Thousands of apartments in blocks up to 50m or 16 storeys tall will be permitted on the former Irish Glass Bottle site, under plans for the development of a new urban quarter on Dublin’s Poolbeg peninsula.
The draft Poolbeg Special Development Zone (SDZ) scheme – which will allow the fast-track planning for up to 3,000 homes on the former industrial lands – will be available for public consultation next month.
The document, seen by The Irish Times, makes no provision for a proposed “Hollywood-style” film studio, and prohibits one from being developed on the glass bottle site. But, it says there is potential for film industry uses on nearby port lands, “if a situation arose where these lands were not needed by Dublin Port for a period of time”.
However, chief executive of the Dublin Port Company Eamonn O’Reilly said the company needs “every square metre” of its lands and “no port lands are for sale under any circumstances”.
Windmill Lane Studios founder James Morris and film producer Alan Moloney had asked Dublin City Council to set aside 20 acres of the site to develop an €80 million studio complex.
U2 singer Bono has advocated for the project and lobbied former minister for the environment Alan Kelly to support the studio.
But, last month senior council officials said the large “hanger-style” studio would take up 60 per cent of the land designated for housing .
Mr Morris subsequently said Dublin Bay Studios, the firm behind the studio project, would be happy with the same amount of space elsewhere in the Poolbeg zone.
The council’s draft scheme maps various uses for different parts of the land – mostly homes, but also commercial and retail sites, schools and community facilities.
It does not designate any land for the large studio warehouses and outdoor lots needed by the production company.
There was “potential” for media/film production on port lands in the far east of the SDZ area, but only with the agreement of the port company, the council’s plan says.
The port company owns about half of the 34 hectares of the Poolbeg special development zone, of which about 7.5 hectares face the River Liffey, with a larger 10.7-hectare site to the east of the Irish Glass Bottle site.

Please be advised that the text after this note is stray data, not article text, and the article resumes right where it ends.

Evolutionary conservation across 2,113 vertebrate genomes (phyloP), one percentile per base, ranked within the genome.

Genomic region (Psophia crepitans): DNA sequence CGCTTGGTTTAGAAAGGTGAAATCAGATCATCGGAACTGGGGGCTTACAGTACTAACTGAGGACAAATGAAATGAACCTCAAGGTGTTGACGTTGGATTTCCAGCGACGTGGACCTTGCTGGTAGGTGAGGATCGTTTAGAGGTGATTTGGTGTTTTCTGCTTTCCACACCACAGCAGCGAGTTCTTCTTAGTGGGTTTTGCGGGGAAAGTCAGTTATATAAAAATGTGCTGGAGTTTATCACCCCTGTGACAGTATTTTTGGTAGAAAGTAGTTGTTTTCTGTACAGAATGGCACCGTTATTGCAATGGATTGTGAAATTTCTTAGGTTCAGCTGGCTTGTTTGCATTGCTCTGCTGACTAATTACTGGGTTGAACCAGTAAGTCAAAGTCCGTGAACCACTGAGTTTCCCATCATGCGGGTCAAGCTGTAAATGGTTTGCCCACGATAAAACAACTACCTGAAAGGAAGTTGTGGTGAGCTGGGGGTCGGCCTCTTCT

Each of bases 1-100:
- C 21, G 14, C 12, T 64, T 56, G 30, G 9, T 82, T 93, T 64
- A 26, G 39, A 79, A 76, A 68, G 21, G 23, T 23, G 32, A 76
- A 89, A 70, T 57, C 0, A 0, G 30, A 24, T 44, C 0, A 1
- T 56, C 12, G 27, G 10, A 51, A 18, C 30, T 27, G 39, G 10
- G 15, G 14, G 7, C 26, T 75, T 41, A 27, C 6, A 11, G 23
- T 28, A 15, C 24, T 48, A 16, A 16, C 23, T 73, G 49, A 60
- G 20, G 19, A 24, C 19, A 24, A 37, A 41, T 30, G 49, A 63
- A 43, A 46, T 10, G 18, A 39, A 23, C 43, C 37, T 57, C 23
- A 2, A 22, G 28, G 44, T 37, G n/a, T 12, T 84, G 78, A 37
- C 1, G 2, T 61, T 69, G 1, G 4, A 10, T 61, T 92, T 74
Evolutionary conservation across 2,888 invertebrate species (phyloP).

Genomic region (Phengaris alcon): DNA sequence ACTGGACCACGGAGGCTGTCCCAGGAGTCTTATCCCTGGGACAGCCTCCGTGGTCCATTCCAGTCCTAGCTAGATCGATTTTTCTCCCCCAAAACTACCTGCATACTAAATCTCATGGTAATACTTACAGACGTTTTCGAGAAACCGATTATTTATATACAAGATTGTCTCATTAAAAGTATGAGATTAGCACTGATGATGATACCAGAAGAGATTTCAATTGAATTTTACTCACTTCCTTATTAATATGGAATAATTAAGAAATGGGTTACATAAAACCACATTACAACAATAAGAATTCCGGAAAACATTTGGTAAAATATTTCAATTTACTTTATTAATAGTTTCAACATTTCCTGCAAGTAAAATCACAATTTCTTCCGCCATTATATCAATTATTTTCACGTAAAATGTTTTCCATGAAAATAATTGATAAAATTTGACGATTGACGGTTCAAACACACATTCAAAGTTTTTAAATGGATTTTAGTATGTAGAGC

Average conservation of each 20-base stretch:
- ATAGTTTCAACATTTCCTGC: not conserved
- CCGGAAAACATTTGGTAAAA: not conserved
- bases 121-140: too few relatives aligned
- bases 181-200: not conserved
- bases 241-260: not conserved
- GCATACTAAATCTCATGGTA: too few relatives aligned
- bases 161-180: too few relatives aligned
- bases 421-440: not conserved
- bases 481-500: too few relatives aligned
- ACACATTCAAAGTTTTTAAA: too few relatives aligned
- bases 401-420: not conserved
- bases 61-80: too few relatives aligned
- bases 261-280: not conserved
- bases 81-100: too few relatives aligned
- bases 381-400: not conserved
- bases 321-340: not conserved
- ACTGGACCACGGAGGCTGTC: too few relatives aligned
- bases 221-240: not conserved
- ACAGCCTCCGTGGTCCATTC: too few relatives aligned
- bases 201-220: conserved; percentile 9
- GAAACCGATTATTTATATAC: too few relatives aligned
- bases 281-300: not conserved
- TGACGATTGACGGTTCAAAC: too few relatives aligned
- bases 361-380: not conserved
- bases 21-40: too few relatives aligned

The largest site in the area, the former glass bottle and adjoining Fabrizia lands comes to just under 15 hectares, and 80 per cent of this is to be used for homes, all of which will be apartments.
The remaining 20 per cent of this site is to be an office and retail “buffer zone” separating the housing from the industrial land banks.
The port company had previously planned to infill 21 hectares of Dublin Bay and had said its 10.7-hectare site – which the SDZ document lists as having potential for film use – could be used for “non-port uses including amenity”.
However, in 2010, An Bord Pleanála refused permission for the infill project.
Mr O’Reilly said, as a result, the company must retain its lands on the peninsula, and that the 10.7-hectare site was needed for cargo handling.
“We cannot afford to lose any port lands, we need every square metre if we are to fulfil the undertaking we have made in out masterplan. No port lands are for sale under any circumstances,” he said.
The fast-track planning scheme is expected to finalised next May.
Once it is in place, landowners will be able to apply for planning permission which cannot be appealed to An Bord Pleanála.
Apartment blocks will mostly be under nine storeys but blocks of up to 14 and 16 storeys would also be permitted.